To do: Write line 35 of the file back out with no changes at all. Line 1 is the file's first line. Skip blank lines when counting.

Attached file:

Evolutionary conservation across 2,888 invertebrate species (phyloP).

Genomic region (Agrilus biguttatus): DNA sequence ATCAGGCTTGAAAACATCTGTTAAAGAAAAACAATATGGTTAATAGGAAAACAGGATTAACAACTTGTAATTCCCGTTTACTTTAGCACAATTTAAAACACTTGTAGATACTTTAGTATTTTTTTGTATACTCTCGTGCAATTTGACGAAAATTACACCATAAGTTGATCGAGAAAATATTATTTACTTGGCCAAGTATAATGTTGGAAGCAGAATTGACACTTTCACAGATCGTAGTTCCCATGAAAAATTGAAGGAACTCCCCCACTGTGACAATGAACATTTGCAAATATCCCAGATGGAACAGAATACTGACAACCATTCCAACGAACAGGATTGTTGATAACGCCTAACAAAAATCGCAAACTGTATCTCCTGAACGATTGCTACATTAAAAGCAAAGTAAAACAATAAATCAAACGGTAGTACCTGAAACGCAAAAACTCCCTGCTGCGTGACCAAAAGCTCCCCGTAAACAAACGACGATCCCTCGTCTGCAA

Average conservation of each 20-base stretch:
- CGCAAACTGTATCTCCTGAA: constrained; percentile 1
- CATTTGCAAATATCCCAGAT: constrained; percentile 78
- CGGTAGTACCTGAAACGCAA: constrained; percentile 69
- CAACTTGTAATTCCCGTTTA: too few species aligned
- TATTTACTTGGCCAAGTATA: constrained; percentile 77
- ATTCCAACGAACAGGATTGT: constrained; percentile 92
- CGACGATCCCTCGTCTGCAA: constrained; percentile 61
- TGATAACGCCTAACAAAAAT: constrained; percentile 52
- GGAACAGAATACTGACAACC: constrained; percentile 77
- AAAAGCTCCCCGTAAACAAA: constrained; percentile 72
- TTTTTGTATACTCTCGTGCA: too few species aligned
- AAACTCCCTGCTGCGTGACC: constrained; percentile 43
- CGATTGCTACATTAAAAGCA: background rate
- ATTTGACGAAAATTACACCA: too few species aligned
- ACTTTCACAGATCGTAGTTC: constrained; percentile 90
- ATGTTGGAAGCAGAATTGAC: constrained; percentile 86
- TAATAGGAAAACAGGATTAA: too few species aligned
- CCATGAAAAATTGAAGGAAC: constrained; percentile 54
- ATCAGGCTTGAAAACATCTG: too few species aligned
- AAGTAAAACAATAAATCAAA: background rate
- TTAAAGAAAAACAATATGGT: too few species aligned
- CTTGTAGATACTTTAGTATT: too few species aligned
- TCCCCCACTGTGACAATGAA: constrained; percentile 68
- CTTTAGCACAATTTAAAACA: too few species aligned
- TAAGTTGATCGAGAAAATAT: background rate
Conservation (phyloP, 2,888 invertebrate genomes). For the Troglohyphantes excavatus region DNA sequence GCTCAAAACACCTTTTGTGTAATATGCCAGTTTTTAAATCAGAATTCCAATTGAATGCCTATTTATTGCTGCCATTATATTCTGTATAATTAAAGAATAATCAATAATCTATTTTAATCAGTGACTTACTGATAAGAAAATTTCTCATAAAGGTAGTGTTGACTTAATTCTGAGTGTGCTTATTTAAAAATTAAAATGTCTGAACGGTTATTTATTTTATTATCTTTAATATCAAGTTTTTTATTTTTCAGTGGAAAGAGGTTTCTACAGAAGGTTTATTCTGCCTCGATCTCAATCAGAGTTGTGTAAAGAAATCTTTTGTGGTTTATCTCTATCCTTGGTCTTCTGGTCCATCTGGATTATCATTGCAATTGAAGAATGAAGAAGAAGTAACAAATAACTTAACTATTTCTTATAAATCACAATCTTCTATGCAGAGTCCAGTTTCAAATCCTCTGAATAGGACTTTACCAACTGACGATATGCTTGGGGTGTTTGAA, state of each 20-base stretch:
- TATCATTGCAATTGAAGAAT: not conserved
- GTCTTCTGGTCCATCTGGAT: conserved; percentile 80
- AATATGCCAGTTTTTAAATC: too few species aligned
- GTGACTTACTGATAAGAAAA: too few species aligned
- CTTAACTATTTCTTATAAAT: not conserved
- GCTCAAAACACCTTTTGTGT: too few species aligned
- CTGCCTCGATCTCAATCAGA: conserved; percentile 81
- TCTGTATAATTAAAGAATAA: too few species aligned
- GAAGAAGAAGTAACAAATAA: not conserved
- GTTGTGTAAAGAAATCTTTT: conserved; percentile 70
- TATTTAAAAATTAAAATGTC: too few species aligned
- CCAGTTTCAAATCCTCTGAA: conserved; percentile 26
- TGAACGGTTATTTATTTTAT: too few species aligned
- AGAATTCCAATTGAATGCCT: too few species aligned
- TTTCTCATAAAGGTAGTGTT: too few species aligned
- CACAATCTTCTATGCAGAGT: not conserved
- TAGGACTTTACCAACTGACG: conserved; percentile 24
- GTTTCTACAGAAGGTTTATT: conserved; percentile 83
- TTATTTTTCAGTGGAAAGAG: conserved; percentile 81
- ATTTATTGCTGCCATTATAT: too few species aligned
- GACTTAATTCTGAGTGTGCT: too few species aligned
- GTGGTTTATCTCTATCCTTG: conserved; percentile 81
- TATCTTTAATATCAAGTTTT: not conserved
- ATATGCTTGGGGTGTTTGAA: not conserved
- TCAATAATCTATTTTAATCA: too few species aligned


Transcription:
- GCTCAAAACACCTTTTGTGT: too few species aligned